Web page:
Cooking for Dummies illustration
Illustration by Lia Kantrowitz
The Stupid Issue

'Cooking Basics for Dummies' Is Actually the Best Cookbook Out There

In a world where everyone’s a chef, the most basic of basic knowledge has surprising value.
12 March 2020, 10:00am

This article appears in VICE Magazine's Stupid Issue, which is dedicated to the entertaining, goofy, and just plain dumb. It features stories celebrating ridiculous ideas, trends, and products; pieces arguing that unabashed stupidity can be a great part of life; and articles calling out the bad side of stupidity. Click HERE to subscribe to the print edition.

I’m no dummy, or at least that’s what my therapist always tells me, so logic would dictate that the 1995 guidebook Cooking Basics for Dummies is not for me. In fact, by extension, none of the more than 2,600 books currently available in the Dummies series—including Turtles and Tortoises for Dummies, Amazon Fire TV for Dummies, and Backyard Homesteading All-in-One for Dummies—are meant for me, either. What could I—a known smartie—find useful in books like these, especially one about cooking?

How I came upon a copy of Cooking Basics for Dummies in the first place is somewhat beside the point, because I knew as soon as I began to parse its 464 pages that I wasn’t the intended audience. How to cook scrambled eggs? I scoffed. I’ve been making scrambled eggs since I was in diapers. Preparing a pan for baking? I practically invented preparing a pan for baking. I’ve been cooking in some form since I was a teenager. By age 32, I reasoned, the basics were now behind me.

And then I saw the Canadian Fish Rule on page 87. What the hell is that? I thought. (It’s the name for when you measure a fish steak or fillet at its thickest point and cook it for 10 minutes per inch.) I also wasn’t aware of the “kitchen triangle,” which shows up in a handy illustration on page 8. (It’s the triangle that should naturally form and be completely unobstructed as you move between your stove, refrigerator, and sink, to allow the cooking process to go more smoothly.) I had never heard of Westphalian ham (a German ham made from pigs that are fed sugarbeet mash)—one of 11 kinds of ham that are described on pages 134 and 135. As I continued to read Cooking Basics for Dummies, I realized I knew less about cooking than I thought.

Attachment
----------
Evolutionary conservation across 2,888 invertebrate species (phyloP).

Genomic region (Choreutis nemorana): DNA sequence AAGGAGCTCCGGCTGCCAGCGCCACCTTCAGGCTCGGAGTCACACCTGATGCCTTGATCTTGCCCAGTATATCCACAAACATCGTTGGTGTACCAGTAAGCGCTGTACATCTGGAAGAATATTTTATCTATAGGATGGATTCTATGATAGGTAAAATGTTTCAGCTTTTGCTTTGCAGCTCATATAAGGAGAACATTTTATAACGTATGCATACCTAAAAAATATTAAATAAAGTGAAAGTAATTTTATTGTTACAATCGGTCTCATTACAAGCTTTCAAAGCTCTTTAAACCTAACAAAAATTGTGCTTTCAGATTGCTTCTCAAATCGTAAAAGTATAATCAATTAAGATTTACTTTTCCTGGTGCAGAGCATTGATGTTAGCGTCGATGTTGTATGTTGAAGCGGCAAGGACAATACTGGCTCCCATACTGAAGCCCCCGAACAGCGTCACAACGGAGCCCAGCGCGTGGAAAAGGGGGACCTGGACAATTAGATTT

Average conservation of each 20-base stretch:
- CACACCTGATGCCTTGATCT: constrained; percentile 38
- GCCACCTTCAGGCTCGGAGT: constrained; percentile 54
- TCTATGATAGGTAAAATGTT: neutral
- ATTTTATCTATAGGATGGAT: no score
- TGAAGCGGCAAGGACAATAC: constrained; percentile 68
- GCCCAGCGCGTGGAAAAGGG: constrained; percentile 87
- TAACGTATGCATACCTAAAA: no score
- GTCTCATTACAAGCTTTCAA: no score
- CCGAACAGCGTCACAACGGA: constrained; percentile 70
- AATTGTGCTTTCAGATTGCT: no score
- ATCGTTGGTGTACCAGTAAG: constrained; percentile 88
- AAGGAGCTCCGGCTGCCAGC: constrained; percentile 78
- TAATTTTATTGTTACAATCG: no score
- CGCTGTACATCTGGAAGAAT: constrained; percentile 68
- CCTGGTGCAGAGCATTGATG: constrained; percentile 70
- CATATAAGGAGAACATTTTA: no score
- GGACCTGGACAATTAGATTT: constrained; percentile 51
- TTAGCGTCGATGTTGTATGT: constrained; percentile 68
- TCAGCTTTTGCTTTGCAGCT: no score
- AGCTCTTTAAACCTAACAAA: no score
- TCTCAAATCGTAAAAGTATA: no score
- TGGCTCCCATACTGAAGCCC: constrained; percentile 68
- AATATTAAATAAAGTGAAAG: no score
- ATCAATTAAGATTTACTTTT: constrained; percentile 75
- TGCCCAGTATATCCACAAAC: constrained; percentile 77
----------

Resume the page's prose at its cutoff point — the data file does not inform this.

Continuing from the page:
“People come up to me and say, ‘Cooking Basics for Dummies? That’s insulting,’” Marie Rama, a coauthor of the book, told me by phone. “We don’t mean to insult. We mean to make you laugh!” Rama, a former pastry chef and recipe tester and now maker of plant-based Bolognese sauces, wrote the book with Bryan Miller, a former food and wine writer and restaurant critic for the New York Times. The book’s illustrations, which are a stylistic mix of New Yorker–inspired cartoon and vintage cookbook sketch, were drawn by Elizabeth Kurtzman, an artist with nearly 30 years of experience. The research and labor that went into boiling down tons of information on humanity’s most important skill—from braising meat to seasoning rice—into digestible, simplified, and straightforward language was no small feat.

When Rama and Miller got together in the early 90s to write the book, it took weeks to figure out what exactly would go into it. With all their combined cooking experience, the pair had to leave their assumptions about what constituted basic kitchen knowledge at the door. “I’ve been in the food business all my life, and sometimes you get caught up in your own little world,” Rama said. This meant that the coauthors would forget that someone coming to this book might not know the difference between an egg white and an egg yolk. “They put editors on our book who didn’t know how to cook. It was frustrating a lot of times because we’d have to tone the recipes down,” Rama explained. “We had to be really careful with our language or else our editors would come back and say, ‘What does it mean to slice an onion? I don’t know how to do that!’”